Throw the multimeter in the bin - it must be faulty.
Seriously, though, deciBels (dB) are always relative to something. Absolute levels are measured in units such as dBu or dBm or dBV. Your recorded tracks are probably -20 dB to -15 dB relative to full-scale on your interface, so they are a good level to be working at. If full scale is (say) +24dBu, then when your tracks are output via your interface's D-A converters, the absolute levels will be +4 to +9 dBu. The multimeter will have a different idea of what its 0dB is, unless it happens to know about dBu or dBm, when it would read +4 to +9 dB for the above example.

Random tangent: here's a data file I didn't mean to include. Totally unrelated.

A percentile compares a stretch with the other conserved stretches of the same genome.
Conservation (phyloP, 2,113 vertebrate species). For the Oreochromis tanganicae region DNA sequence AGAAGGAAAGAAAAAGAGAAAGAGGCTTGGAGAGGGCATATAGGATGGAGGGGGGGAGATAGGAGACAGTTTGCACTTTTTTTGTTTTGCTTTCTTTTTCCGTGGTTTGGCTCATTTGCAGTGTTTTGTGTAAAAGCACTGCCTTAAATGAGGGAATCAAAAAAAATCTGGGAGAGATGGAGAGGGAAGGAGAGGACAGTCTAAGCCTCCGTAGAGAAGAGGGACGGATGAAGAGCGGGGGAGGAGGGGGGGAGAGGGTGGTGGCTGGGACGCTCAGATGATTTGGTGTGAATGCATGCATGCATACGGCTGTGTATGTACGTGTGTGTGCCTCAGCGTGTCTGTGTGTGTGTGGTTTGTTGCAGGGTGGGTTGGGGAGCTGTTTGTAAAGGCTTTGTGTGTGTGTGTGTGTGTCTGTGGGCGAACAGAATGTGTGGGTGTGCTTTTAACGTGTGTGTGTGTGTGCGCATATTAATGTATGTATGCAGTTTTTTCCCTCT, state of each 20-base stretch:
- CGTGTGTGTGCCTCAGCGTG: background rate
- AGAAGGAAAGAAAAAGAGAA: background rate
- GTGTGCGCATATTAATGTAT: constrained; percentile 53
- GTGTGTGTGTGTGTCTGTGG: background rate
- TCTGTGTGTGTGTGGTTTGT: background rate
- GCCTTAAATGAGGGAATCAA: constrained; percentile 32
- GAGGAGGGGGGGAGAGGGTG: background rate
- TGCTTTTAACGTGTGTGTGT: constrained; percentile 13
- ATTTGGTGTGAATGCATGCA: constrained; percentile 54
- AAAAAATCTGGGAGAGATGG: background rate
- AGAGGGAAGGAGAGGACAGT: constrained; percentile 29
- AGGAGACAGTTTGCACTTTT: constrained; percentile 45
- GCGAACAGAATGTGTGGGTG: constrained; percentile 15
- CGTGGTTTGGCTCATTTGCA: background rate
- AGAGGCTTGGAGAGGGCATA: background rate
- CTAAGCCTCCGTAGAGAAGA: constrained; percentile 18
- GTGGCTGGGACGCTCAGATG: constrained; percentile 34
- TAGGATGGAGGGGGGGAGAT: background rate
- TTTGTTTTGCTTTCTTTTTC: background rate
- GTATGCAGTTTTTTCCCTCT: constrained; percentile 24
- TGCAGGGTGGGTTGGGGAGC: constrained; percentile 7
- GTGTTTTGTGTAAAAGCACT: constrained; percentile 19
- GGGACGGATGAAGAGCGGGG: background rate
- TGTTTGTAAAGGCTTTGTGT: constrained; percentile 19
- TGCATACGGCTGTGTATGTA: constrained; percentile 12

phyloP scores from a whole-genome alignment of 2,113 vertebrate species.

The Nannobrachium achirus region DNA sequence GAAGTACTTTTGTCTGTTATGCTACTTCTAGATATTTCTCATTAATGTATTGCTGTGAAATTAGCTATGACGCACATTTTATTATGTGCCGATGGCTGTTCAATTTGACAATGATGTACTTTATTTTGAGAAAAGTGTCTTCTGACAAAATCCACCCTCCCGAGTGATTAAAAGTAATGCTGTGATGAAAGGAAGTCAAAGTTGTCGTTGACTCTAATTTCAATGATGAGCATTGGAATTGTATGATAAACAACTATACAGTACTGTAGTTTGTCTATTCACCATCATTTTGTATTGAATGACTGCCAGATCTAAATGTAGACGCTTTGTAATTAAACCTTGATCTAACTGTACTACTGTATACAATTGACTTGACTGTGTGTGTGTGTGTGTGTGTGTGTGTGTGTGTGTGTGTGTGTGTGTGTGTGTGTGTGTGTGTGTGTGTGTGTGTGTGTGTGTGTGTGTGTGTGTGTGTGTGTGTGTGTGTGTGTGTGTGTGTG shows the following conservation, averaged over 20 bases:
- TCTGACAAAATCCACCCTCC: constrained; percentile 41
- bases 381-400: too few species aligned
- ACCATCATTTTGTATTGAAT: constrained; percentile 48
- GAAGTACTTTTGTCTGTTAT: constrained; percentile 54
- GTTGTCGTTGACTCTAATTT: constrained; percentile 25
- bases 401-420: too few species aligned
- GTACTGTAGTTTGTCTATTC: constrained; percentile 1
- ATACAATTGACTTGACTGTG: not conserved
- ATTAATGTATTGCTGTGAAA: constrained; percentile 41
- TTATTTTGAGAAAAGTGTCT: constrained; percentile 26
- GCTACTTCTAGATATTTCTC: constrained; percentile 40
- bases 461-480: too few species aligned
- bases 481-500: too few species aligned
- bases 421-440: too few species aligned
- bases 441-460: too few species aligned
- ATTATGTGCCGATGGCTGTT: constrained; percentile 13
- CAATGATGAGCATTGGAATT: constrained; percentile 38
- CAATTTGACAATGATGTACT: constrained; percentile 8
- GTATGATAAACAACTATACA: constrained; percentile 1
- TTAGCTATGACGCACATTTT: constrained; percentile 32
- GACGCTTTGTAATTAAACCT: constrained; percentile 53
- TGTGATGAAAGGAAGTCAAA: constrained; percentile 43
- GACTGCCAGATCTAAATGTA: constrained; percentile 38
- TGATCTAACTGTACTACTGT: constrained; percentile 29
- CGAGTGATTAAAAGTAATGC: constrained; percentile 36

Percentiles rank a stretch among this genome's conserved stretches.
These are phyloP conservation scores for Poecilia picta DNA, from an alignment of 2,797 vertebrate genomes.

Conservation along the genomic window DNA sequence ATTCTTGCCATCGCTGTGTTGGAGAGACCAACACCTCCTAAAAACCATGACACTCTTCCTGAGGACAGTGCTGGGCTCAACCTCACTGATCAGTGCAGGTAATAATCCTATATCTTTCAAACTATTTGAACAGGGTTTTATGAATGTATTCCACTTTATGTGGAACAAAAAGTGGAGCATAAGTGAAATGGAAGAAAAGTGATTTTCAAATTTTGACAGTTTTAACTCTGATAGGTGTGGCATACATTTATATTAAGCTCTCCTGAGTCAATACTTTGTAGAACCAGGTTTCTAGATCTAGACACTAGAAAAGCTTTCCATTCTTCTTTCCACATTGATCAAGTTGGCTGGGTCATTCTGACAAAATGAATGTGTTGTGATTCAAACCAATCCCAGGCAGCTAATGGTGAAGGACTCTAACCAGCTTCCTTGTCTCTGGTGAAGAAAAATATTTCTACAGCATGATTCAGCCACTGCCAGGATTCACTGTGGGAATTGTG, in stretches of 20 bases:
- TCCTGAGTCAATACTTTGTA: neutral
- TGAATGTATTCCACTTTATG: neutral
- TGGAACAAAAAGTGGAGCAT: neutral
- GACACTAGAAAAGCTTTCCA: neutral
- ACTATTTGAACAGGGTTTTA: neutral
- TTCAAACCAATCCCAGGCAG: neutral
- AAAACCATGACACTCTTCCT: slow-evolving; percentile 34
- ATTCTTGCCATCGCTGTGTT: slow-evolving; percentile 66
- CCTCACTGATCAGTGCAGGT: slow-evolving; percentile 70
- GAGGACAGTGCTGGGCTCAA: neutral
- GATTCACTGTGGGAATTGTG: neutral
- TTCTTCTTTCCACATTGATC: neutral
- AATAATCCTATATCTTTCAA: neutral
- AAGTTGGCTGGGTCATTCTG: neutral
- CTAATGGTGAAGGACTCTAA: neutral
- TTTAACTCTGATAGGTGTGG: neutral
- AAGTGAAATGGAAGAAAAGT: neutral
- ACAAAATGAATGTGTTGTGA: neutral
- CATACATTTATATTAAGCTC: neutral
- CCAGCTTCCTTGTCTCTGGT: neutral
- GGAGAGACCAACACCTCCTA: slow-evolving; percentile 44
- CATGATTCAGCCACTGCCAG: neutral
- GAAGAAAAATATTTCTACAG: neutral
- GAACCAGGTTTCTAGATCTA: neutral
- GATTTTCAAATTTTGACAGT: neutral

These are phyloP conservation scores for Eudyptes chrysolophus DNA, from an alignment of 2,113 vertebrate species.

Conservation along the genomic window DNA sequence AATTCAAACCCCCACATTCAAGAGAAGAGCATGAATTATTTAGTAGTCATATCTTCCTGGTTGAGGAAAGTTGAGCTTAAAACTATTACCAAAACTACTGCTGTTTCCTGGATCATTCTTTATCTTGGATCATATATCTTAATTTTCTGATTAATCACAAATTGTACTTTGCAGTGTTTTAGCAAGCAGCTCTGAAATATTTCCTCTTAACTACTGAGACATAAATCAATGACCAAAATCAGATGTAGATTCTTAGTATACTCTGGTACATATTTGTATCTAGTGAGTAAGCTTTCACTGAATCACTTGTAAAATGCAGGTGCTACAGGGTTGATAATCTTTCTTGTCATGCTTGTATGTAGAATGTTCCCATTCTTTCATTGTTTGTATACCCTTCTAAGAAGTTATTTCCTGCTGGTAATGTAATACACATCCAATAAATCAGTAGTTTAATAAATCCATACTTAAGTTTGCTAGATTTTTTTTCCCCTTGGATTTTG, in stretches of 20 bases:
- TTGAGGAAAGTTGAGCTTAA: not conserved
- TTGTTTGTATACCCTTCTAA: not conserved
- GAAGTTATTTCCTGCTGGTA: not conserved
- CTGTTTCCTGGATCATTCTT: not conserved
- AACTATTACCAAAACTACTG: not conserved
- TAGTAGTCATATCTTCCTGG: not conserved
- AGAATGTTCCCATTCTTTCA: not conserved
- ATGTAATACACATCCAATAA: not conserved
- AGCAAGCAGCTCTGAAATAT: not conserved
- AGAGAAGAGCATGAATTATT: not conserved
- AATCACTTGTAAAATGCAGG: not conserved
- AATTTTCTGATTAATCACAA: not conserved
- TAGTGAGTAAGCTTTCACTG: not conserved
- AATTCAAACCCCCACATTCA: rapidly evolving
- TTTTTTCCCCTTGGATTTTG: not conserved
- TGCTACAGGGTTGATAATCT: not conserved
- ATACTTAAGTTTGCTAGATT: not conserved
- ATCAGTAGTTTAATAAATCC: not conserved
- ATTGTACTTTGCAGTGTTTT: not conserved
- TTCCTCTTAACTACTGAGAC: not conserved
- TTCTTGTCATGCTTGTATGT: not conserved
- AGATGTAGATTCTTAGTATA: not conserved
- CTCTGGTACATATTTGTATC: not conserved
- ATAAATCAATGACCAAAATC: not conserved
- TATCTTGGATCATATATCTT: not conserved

So to make sense of your readings, you have to know (1) the full-scale level of your interface (0dBFS) in dBu, and (2) what 0dB represents on the multimeter in dBu. If the answer to (1) is X dBu and the answer to (2) is Y dBu, then you have to add (Y - X) to your multimeter readings to read the same as in your DAW. Note, however, that most multimeters are calibrated for sinewaves using a form factor (rms/mean) of 1.11, and will not give the same levels as your DAW (even after the correction) for typical music signals. This is not the case for "true r.m.s." multimeters, when the readings should agree with your DAW after the level correction.